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"Do it Yourself" sale of land leads to tough choices

03 July 2017

The internet and email are tools that most of us cannot now imagine living without. However, there is good reason for caution when using these tools when it comes to buying and selling real estate.

Do it yourself sale of land

Dave had always been a “do it yourself” type of person. When he decided to sell his property he listed it for sale on an internet site. This was attractive to Dave because he could save real estate agent’s commission and lawyer’s costs.  Soon after listing Dave had an interested buyer. Dave and the buyer entered into email correspondence about the property. In the course of the email correspondence the price and other terms were agreed. Before Dave’s lawyer could prepare an agreement another buyer contacted Dave and offered a higher price. Dave wanted to accept the higher price and told the first buyer that he would not be proceeding with the sale because the agreement had not been signed. The first buyer became angry. She claimed she had a deal. She instructed her lawyer who registered a caveat against the title to Dave’s property giving notice of her “agreement” to purchase it. The caveat prevented Dave from selling the property to anyone else or dealing with it until the caveat was removed or lapsed.

Is there a binding contract?

What should Dave do? Does Dave have to sell to the first buyer? Is there a legally binding agreement for sale and purchase?

The buyer will need to jump several legal hurdles before she can establish an enforceable contract to purchase Dave’s property. The buyer will need to prove the following to be successful in her claim:

  1. Both Dave and the buyer had intended to be bound by their email correspondence. This must be determined by considering objective evidence of what was said and done at the time.
  2. Dave and the buyer had reached agreement on the essential terms of their bargain.
  3. The email correspondence satisfies section 24 of the Property Law Act 2007. Section 24 requires the agreement to be in writing and be signed by Dave - being the person against whom it is to be enforced.
  4. Dave and the buyer had not intended to sign a formal contract before they would be bound.

Dave’s lawyer considered the email correspondence. On her reading of the correspondence it could certainly be inferred that both Dave and the buyer intended to be bound. It was arguable that the essential terms of a binding contract had been agreed. As for section 24 of the Property Law Act, the Court has held that email correspondence is sufficient to find an enforceable contract. Finally, although it is usual for a formal agreement for sale and purchase of real estate to be signed before the parties consider themselves bound, and even though Dave may not have intended to be bound until a formal agreement was signed, when all the evidence was viewed objectively there was nothing to show this was the case here.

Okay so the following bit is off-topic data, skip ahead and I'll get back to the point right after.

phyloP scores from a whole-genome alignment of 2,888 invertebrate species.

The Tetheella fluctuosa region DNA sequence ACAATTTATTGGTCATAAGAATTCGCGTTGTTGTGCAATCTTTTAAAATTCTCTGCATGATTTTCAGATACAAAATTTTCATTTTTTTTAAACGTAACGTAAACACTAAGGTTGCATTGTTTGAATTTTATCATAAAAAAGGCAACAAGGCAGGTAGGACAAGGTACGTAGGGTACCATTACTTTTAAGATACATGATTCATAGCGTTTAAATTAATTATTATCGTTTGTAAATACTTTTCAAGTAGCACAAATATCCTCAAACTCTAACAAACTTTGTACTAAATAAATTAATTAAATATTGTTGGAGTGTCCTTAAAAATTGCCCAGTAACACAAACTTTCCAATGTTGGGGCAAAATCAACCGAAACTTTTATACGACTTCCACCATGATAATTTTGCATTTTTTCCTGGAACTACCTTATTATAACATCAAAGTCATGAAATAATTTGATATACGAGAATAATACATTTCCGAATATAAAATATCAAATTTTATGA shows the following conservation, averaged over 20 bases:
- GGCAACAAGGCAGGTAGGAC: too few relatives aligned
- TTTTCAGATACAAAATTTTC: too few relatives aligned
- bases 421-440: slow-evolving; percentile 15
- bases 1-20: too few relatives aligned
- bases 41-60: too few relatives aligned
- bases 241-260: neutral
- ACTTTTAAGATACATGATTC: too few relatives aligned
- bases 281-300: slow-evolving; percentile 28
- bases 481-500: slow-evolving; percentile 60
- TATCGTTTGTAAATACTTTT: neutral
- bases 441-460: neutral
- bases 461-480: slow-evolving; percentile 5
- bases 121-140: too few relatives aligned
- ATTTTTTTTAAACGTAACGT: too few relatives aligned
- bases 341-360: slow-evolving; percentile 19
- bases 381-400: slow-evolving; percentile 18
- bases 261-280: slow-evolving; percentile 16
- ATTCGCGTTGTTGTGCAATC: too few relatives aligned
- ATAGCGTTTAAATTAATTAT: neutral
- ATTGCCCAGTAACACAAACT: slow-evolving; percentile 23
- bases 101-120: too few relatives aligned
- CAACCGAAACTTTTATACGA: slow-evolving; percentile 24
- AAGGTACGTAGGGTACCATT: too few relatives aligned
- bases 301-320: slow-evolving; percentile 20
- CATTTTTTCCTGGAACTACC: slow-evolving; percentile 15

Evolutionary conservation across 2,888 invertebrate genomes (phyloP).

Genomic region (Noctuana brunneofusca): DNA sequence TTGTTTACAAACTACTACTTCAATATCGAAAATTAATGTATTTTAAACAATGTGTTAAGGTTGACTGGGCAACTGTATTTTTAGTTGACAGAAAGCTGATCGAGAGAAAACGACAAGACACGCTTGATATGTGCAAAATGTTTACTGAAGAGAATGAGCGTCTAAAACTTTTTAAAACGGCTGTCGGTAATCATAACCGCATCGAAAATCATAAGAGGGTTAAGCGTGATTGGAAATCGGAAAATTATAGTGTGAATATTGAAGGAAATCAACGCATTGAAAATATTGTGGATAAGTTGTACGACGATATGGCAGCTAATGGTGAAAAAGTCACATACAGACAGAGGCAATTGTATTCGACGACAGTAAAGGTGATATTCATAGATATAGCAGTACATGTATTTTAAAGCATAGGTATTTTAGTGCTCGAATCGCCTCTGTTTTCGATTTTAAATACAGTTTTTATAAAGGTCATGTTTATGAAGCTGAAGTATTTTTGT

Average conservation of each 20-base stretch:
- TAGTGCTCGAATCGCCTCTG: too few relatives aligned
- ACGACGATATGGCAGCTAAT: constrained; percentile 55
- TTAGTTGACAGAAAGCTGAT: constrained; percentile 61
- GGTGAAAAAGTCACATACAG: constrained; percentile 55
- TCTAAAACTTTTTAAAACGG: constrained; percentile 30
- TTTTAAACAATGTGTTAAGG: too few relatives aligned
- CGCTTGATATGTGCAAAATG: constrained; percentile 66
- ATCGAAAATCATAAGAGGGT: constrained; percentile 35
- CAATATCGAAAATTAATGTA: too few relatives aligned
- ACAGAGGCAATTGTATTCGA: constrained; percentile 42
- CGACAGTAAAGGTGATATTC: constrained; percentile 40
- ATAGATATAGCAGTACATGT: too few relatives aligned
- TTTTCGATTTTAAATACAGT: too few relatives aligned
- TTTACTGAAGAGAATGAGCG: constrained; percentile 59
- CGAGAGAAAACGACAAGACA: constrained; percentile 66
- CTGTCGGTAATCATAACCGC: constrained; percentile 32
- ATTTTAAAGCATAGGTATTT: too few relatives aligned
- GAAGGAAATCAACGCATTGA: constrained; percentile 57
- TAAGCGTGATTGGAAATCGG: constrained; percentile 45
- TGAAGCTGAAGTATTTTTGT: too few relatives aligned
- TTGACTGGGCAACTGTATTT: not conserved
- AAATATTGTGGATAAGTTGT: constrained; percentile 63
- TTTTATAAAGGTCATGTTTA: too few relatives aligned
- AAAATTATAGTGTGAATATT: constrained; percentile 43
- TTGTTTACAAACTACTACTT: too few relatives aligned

Dave faces tough choices

Dave’s lawyer advised him that, if he took action to remove the caveat from his title, it was possible that the buyer could sustain her caveat by showing that she had an arguable case that there was a binding contract. This could mean Dave would be dragged into legal proceedings to decide whether or not there was a binding contract. Dave has three tough choices: 1) sell to the first buyer; 2) attempt to remove the caveat and risk being dragged into legal proceedings; or 3) negotiate a payment to the first buyer to enable Dave to sell to someone else.

Dave’s attempt to “do it himself” and save money has unintentionally backfired. Dave realises he should have made it very clear in his email correspondence that he would not be bound to an agreement until he had signed a formal contract that had been prepared by his lawyer.

 

Please email me at barbara.mcdermott@nwm.co.nz with your ideas for future articles. Keep an eye out for next month's column, where I will discuss another relevant rural legal issue.


Barbara McDermott is a partner of Norris Ward McKinnon, specialising in commercial and rural law. With offices in Hamilton and Huntly, we have friendly, expert legal advisors ready to help you with your business and personal legal matters.

 

Barbara McDermott